The new Flip has been getting rave reviews, with the main criticism being its price — so a $40 price drop seems especially significant.


 Check it out: Amazon, B&H, Office Depot, and beyond

 And Just For Funsies...

After all the serious contemplation of our technological futures this week, we need a moment of levity — a moment to look back and laugh at some of the silliness of our technological past. And who better to give us that collective chuckle than my dear pal/personal nemesis and everyone's favorite tech history punchline, the legend himself: Clippy.



Former Microsoft Windows president and honorary Clippy godfather Steven Sinofsky recently put together a fun and enlightening "unauthorized biography" of Clippy in video-interview form. In it, he talks about everything from the thought process behind Clippy's creation to the original cast of characters in Clippy's world (including dolphins?!). He also shows off Clippy's not-so-flattering appearance on Conan (fair warning: Bloodshed is involved) and then dives into what Clippy can tell us about the future of digital assistants.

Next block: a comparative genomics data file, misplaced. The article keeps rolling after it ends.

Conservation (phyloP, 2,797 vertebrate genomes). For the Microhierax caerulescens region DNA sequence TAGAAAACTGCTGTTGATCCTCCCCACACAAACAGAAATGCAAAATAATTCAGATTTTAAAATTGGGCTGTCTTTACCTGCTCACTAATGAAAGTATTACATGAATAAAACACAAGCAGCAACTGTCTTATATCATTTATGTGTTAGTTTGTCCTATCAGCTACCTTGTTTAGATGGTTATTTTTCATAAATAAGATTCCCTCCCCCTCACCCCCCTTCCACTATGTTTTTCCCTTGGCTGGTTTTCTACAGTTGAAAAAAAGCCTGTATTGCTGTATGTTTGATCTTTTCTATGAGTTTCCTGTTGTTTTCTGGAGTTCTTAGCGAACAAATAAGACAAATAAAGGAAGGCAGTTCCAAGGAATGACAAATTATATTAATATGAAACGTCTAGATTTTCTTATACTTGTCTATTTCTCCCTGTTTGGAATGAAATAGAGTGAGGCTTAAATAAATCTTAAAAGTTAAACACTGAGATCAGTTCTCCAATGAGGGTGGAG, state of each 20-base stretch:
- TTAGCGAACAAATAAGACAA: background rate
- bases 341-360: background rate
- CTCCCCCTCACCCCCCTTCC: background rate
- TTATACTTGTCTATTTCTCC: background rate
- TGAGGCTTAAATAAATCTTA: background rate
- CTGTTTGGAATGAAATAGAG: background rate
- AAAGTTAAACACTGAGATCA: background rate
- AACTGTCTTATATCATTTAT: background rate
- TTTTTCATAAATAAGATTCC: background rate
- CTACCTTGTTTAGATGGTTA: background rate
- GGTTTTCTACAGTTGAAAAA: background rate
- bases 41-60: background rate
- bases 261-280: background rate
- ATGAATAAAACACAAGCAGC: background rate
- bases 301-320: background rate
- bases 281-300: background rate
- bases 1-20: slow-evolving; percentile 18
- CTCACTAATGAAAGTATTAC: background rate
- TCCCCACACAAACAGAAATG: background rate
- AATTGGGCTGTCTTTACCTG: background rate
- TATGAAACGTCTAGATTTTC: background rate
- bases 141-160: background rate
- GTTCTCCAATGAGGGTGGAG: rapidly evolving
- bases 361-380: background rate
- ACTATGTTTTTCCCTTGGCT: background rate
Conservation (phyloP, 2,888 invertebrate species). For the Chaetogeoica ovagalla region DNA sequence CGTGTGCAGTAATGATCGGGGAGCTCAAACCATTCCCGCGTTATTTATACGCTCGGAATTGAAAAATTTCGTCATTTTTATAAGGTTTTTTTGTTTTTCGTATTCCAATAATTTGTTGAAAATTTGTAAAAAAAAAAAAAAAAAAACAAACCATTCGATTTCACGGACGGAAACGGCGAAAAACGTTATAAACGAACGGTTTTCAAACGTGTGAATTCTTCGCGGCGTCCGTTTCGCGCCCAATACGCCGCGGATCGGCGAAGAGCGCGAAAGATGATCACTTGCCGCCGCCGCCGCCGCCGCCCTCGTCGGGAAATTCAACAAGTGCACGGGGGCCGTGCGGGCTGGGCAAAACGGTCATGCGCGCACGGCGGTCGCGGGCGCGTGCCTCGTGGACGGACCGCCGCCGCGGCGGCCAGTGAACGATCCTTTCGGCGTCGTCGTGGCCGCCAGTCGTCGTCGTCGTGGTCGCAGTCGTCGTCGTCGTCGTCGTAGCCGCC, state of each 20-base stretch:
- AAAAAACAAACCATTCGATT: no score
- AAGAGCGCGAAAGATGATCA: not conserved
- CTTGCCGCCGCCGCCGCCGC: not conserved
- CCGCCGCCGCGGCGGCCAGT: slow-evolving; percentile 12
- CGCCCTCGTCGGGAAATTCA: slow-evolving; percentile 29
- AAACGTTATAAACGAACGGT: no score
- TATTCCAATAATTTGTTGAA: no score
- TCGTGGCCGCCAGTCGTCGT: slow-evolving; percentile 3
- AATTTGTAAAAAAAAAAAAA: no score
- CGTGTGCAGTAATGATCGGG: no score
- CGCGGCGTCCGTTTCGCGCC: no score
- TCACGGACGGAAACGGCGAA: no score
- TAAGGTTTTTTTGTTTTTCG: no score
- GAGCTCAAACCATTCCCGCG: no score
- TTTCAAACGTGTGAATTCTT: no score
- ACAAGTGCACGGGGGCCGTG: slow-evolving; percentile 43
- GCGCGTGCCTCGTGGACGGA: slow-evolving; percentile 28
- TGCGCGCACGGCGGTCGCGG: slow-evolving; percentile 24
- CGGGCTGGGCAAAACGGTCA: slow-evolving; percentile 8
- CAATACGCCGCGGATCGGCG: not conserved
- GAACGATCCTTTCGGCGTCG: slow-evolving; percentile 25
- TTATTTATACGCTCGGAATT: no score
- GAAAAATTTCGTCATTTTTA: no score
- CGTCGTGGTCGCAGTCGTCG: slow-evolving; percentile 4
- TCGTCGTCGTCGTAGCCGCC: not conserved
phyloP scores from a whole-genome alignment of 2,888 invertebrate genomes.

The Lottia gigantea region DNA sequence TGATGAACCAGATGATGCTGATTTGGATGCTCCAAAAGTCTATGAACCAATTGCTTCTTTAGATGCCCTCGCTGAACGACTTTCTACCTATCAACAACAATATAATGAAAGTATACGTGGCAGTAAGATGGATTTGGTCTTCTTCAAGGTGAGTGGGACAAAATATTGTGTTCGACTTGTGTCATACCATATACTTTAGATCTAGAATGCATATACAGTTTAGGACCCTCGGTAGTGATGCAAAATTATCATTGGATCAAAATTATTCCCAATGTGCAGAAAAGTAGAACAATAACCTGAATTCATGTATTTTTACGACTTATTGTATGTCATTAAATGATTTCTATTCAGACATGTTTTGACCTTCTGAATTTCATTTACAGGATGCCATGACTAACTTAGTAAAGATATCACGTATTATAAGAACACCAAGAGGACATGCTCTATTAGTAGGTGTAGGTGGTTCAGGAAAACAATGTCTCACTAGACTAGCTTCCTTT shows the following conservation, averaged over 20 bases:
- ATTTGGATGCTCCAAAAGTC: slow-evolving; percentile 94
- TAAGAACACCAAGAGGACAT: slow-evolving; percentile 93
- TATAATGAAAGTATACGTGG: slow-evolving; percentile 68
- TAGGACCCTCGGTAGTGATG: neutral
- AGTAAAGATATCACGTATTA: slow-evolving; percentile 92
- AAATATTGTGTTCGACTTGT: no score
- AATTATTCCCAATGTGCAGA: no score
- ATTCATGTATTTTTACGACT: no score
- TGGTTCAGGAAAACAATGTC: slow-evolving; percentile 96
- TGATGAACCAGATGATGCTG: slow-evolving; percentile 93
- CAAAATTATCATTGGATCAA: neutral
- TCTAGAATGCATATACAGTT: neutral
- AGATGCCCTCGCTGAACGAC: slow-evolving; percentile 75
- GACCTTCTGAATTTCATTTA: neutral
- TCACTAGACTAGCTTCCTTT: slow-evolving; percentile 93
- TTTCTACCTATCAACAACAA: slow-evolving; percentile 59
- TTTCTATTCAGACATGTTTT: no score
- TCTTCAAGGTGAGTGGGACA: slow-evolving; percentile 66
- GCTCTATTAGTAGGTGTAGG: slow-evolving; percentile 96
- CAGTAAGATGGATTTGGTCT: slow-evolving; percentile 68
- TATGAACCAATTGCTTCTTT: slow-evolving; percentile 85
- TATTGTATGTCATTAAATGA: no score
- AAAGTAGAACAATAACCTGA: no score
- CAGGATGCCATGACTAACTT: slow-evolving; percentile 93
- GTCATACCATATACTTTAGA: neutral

It's an interesting watch or listen for your next workout, commute, or extended period of sitting and staring blankly. You can find the full video here.

That's a Wrap

Google I/O may be behind us, but we've got lots more mulling to do. I'll see you back here next week for some next-level thinking on I/O-related topics and beyond. Until then, do me a favor and try to eat as many Q-themed desserts as you can, would ya? Google may not be ready to tell us the name of the next Android version yet, damn it, but we can sure start doing our own research into the tastiest options.


(I left a not-so-subtle hint at my favorite Q dessert name throughout the screenshots of my Android Q gestures column, by the way. Major bonus points if you noticed — and especially if you knew what it was.)